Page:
The aim of this paper is to draw on evidence to identify distinctions within those forms of research which are to significant degrees practitioner engaged. The research review on which this is based took place in the fields of health, social care and social work. We suggest there are different forms of practitioner research, and that using a blanket term for all instances of such inquiry may confuse rather than enlighten. Drawing from the data we characterize these as ‘practitioner-led’ and ‘academic partnership’ research. We set out a range of distinctions with regard to the occupational roles of researchers, research relationships, writing relationships, the focus of the research questions and problems, research methodology, the extent to which benefits and utilisation are addressed, and the writing ‘voice’ in published outputs. We conclude that the policy and practice implications ought not to be cast in stone through any regulatory framework, but should be seen as implying a flexible and enabling reference point. Practitioner research should not be petrified in ways that suit the dominant identity of this or that professional community.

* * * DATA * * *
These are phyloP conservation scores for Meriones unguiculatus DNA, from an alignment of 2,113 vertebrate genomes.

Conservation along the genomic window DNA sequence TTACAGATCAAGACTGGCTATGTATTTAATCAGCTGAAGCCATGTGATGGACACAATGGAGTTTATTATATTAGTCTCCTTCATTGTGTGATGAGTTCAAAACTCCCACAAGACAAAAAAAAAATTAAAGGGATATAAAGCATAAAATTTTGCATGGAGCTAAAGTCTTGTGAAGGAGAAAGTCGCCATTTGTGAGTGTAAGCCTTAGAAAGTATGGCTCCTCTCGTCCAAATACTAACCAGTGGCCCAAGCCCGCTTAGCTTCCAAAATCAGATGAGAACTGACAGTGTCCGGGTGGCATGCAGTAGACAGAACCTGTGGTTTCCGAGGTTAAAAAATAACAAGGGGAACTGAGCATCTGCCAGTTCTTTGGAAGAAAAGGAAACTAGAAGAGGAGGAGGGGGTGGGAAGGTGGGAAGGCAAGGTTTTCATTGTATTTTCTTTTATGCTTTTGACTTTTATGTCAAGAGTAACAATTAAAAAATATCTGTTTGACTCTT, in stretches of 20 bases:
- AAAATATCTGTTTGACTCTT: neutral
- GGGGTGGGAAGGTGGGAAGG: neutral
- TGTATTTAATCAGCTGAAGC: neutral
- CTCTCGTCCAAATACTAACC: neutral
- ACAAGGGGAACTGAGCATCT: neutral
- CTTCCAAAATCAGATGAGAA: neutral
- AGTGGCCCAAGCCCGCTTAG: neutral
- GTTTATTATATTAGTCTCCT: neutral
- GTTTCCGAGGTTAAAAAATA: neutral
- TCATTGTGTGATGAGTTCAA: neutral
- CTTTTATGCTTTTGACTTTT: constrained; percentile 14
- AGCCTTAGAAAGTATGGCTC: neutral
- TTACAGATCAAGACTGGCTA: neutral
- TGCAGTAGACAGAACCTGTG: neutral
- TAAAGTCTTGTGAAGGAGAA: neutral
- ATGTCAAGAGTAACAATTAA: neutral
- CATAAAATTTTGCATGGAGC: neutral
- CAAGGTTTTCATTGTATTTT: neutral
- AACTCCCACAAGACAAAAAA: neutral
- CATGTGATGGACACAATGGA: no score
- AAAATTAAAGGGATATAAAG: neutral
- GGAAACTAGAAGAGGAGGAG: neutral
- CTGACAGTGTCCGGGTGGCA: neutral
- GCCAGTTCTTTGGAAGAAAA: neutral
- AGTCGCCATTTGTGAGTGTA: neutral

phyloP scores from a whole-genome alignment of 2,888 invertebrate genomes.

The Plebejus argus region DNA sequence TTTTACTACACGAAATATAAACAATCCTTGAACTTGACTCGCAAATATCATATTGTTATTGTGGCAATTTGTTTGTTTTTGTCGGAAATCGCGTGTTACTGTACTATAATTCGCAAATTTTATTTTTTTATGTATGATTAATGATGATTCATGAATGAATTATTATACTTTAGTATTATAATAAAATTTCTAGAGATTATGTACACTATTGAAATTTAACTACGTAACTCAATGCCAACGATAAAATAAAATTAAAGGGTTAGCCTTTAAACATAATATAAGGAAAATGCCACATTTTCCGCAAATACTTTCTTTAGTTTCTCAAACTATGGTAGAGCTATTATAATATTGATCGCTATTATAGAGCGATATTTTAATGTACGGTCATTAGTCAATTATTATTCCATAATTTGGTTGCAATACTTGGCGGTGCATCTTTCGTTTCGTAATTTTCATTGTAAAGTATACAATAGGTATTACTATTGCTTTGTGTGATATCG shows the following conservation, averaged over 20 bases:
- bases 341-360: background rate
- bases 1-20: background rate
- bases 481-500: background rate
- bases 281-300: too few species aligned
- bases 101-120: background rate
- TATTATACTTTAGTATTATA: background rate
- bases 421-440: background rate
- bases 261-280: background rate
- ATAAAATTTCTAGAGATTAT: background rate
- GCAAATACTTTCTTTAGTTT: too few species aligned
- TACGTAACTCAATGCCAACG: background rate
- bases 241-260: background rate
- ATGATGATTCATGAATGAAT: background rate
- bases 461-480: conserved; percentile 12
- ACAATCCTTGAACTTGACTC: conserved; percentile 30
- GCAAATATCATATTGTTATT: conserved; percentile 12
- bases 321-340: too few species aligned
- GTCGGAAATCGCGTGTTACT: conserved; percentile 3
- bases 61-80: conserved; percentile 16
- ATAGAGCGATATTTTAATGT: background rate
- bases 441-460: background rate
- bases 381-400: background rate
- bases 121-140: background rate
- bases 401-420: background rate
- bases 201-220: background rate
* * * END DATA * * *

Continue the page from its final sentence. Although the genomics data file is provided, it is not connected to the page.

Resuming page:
Bibliographical note© The Author 2017. Published by Oxford University Press on behalf of
The British Association of Social Workers. All rights reserved.
- Practitioner research
- practice research